Category Archives: Trip reports

Via Istanbul: Turkish Airlines Lounge Istanbul

After arriving in IST from KUL I was pretty excited and rearing to check out the (allegedly) best business class lounge in the world.

As it turned out, though, it took quite some time to clear security – even the dedicated priority line for business class passengers took some time to clear. Eventually, I’d finally made it to the promised land.

Lounge Istanbul entrance

The reports were true. The lounge is sprawling, and it offers a really unique stopover experience.

Architecture

I particularly liked the architecture, which manages to give the lounge a distinctively Turkish taste.

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Lounge Istanbul

Lounge Istanbul carts

Lounge Istanbul centrepiece

The facilities ranged from a baggage deposit area near the entrance (which was totally full so we ended up not being able to use it)…

Lounge Istanbul baggage area

Entertainment

…to a myriad of entertainment options…

Lounge Istanbul billiards table
Billiards table

Lounge Istanbul TV wall
TV wall with wireless headsets

Lounge Istanbul cinema
Cinema with popcorn machine

Lounge Istanbul console gaming
Console gaming stations (I believe this was the PS4)

Lounge Istanbul RC cars
Remote control racing

Lounge Istanbul golf simulator
Golf simulator

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Children’s play area

Food

…to about a bazillion options for filling your stomach.

Lounge Istanbul salad bar
Salad bar

Lounge Istanbul sesame bagels
Turkish sesame bagels

Lounge Istanbul butter
Fancy butter

Lounge Istanbul fruits
The healthful dessert option

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The less healthful dessert option

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Turkish desserts

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From the bakery

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Hot food, freshly prepared

Beverages

Plenty of options for quenching your thirst, too.

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The non-alcoholic variety

Lounge Istanbul alcoholic drinks
The alcoholic variety

Lounge Istanbul tea station
One of many tea stations

Lounge Istanbul tea selection
Offering a wide range of selections of tea

Conclusion

All in all, I would say that Turkish Airlines’s Lounge Istanbul really does live up to its reputation. If there’s anything I’d complain about, it’s that WiFi speeds were nearly unusable while I was there – I guess there were just too many people logged into their network. I only really had about an hour there each time I passed through Istanbul, so I didn’t actually get to try most of the things on offer, but even sampling what I did and visually taking everything in was an experience in itself.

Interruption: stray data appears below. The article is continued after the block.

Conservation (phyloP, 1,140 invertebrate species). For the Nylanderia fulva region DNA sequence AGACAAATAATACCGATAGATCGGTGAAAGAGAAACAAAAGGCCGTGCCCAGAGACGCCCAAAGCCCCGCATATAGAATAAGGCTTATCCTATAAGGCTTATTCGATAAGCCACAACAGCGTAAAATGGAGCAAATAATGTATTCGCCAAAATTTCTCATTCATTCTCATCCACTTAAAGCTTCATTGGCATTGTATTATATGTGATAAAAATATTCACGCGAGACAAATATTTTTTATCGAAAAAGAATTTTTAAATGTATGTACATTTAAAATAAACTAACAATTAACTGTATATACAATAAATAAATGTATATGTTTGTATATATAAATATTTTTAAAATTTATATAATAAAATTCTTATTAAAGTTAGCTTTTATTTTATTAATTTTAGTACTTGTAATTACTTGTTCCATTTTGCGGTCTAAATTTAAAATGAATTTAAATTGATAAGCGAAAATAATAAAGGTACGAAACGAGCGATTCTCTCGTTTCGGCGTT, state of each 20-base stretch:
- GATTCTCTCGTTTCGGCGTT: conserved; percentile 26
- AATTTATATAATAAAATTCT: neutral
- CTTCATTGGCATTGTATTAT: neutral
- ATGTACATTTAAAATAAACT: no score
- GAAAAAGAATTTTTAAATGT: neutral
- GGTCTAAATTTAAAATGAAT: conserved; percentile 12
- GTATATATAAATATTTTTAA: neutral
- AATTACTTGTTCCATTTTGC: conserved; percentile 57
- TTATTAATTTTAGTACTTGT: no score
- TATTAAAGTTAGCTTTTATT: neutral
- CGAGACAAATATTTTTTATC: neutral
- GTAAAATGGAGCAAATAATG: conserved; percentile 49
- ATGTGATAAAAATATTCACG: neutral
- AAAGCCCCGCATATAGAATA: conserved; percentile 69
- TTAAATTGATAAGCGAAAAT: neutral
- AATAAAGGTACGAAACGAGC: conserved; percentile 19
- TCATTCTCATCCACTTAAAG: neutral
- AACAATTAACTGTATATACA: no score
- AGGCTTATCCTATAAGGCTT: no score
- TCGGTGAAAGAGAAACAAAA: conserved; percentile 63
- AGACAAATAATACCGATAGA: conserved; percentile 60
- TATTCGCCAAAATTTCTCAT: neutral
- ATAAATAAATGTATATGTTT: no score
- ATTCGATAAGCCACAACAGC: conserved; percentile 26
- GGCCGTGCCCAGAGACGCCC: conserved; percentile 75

I probably wouldn’t deliberately go out of the way to visit it again anytime soon, but if I happened to be flying in that direction? I might just try to make it happen…


Louis believes he caught the premium travel bug after attaining KrisFlyer Elite Gold and occasionally being upgraded while shuttling between the UK, Singapore and Japan (in economy class). These travels have led to a wonderful marriage, as well as a burning desire to maximise his frequency of travel in business class or better.

He travels with a gryphon plush toy, Griffles, which often stands in for him in vacation photos. Griffles continues to amuse (and confuse) air stewardesses, hotel staff and just about everybody else, all around the world.

A US Open Virgin Experience

Singapore Airlines SilverKris Lounge, Singapore
Singapore Airlines Business Class SIN-BKK
Thai Airways First Class Lounge & Spa, BKK
Thai Airways First Class BKK-HND
Getting from HND to NRT
ANA First Class Lounge, NRT
ANA First Class NRT-ORD
United Club ORD
United Economy ORD-EWR
Visiting the US Open
Sheraton New York Times Square
Hilton New York Midtown
Wingtips Lounge JFK & Delta to DC
Exploring Washington DC
Element New York Times Square West
Virgin Atlantic Clubhouse, JFK
Singapore Airlines Suites JFK-FRA
Lufthansa Senator Lounge FRA
Singapore Airlines Suites FRA-SIN


Attending the US Open was always a dream of mine ever since I started playing tennis religiously about 10 years ago. I had only seen a smattering of live events- an ATP 250 in Sao Paulo and the WTA Women’s Tour Finals in Singapore. And with greatest respect to both those events, they’re nowhere in the same league as a Grand Slam.

If the US Open is on your horizon at some point in the future, here’s a little guide I hope you find useful. Even if you’re not that into tennis, do read on for the full review of the SPG Luxury Suite (which I did a little teaser on earlier)

The Tickets and Logistics